They were wearing off-the-rack suits, the men they sent to kill me this time. I made them immediately. They were scanning the patrons without a glance at Mystique working the pole until they spotted me at a side table nursing my Manhattan.
Still, I was taken aback. Such men. In such suits. Had my status declined so far?
I let them settle in. They picked a booth, the amateurs. I’d have to account for the time it would take them to scoot out.
I leisurely finished my drink. Mystique’s G-string had long been discarded, so I tucked the ten between her titties and kissed the air as I headed for the back exit. I didn’t need to check the mirrors behind the stage to know they were scrambling to follow.
Past the men’s room and the utility closet was a door to the alley. The handle warned an alarm would sound, but that was bullshit.
I stepped into the cool night, moved left of the door and waited. There was almost time to light up, but I didn’t want to get careless. Cheap-suited assassins came prematurely. I glanced at the half moon emerging from the clouds and took a deep, bitter breath. Maybe it was time to pack it in. Maybe I was so far off my game that I was a joke, fit for carnival clowns to kill.
I pulled the 9mm from my belt. Gripping its well-worn butt relaxed me. I gave the silencer a final twist and pointed it at the exit.
My timing was perfect as usual. They blundered through in tandem and I gave each a round in the temple before they ever saw me. They fell heavily on the asphalt. I kicked their legs aside and closed the door.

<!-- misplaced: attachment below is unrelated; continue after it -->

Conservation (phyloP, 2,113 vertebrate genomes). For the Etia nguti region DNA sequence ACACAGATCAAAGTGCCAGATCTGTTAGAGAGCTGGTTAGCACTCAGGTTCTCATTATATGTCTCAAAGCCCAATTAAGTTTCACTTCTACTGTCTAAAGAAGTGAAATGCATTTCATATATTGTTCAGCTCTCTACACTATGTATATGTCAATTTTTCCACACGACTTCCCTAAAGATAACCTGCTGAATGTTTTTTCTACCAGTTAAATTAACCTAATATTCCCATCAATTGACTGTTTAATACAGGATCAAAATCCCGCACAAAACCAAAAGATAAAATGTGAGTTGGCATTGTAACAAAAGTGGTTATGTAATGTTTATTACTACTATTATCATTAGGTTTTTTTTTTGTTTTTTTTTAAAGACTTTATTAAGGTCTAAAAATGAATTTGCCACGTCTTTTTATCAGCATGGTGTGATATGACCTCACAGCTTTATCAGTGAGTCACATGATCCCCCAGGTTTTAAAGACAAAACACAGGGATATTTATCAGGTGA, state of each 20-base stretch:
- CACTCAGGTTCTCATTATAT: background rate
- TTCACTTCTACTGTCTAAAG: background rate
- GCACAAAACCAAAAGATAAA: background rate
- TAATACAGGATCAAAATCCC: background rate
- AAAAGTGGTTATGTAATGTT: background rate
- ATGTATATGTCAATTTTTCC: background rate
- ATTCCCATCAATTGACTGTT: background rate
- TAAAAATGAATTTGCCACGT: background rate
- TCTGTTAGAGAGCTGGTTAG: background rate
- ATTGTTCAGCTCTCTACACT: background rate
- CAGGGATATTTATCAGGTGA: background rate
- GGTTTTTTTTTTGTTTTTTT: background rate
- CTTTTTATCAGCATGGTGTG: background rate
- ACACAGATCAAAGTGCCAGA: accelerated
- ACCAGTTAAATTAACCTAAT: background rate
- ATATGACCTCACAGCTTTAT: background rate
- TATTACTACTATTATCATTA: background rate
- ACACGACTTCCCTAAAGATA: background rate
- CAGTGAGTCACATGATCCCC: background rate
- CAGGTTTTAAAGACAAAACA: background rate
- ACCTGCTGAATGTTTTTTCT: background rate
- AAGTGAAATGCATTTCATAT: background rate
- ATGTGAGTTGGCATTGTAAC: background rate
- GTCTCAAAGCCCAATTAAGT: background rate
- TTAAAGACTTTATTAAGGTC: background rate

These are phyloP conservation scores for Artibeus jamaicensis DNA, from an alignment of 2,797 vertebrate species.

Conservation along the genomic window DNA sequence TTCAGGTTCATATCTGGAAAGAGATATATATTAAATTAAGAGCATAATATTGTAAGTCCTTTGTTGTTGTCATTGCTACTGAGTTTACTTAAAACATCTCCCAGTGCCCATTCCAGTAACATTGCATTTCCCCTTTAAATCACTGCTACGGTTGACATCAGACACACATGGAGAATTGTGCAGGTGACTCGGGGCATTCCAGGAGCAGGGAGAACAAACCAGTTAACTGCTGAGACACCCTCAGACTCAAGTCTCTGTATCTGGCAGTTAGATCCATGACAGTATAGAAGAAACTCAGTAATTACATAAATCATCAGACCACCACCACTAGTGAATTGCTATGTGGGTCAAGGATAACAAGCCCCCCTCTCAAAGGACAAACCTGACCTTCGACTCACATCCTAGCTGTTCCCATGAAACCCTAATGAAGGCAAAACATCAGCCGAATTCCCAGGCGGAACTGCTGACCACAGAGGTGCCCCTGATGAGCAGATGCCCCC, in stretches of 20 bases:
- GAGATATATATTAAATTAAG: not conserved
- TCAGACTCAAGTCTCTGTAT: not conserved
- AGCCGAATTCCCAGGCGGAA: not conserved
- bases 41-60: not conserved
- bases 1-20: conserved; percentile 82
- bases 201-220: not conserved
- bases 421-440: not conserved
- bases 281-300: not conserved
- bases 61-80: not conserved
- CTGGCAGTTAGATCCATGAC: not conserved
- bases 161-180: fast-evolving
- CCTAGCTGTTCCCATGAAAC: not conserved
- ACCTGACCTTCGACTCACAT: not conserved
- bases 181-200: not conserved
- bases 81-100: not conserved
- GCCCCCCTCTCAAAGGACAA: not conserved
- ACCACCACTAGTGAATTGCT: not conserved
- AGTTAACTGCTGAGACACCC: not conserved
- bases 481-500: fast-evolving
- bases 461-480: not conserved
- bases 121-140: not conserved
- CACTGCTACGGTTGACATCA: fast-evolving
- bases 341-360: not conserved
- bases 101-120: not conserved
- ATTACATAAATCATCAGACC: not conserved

Those suits. Jesus. I couldn’t take my eyes off them. Where could they have gotten them? K-mart?
I felt the twinge before I heard the puff. I’d always thought it would be the other way around.
Then I was on the ground, beside my ill-suited assassins. My eyes focused on the moon, now quartered by the clouds. It looked strangely close. Like I could reach up and touch it.
I tried, but I couldn’t move my body.
I could still turn my head. I let it fall in the direction of the footsteps. A pair of shoes, two-toned John Lobb Oxfords, stepped towards me. Silk socks peeked, for a moment, beneath exquisitely-tailored pants, Brioni, if I had to guess from my vantage.
I didn’t feel the second bullet at all.
L.E. Elder usually writes short stories for first graders. Elder’s stories for grown-ups have appeared in Ideomancer and Literary LEO.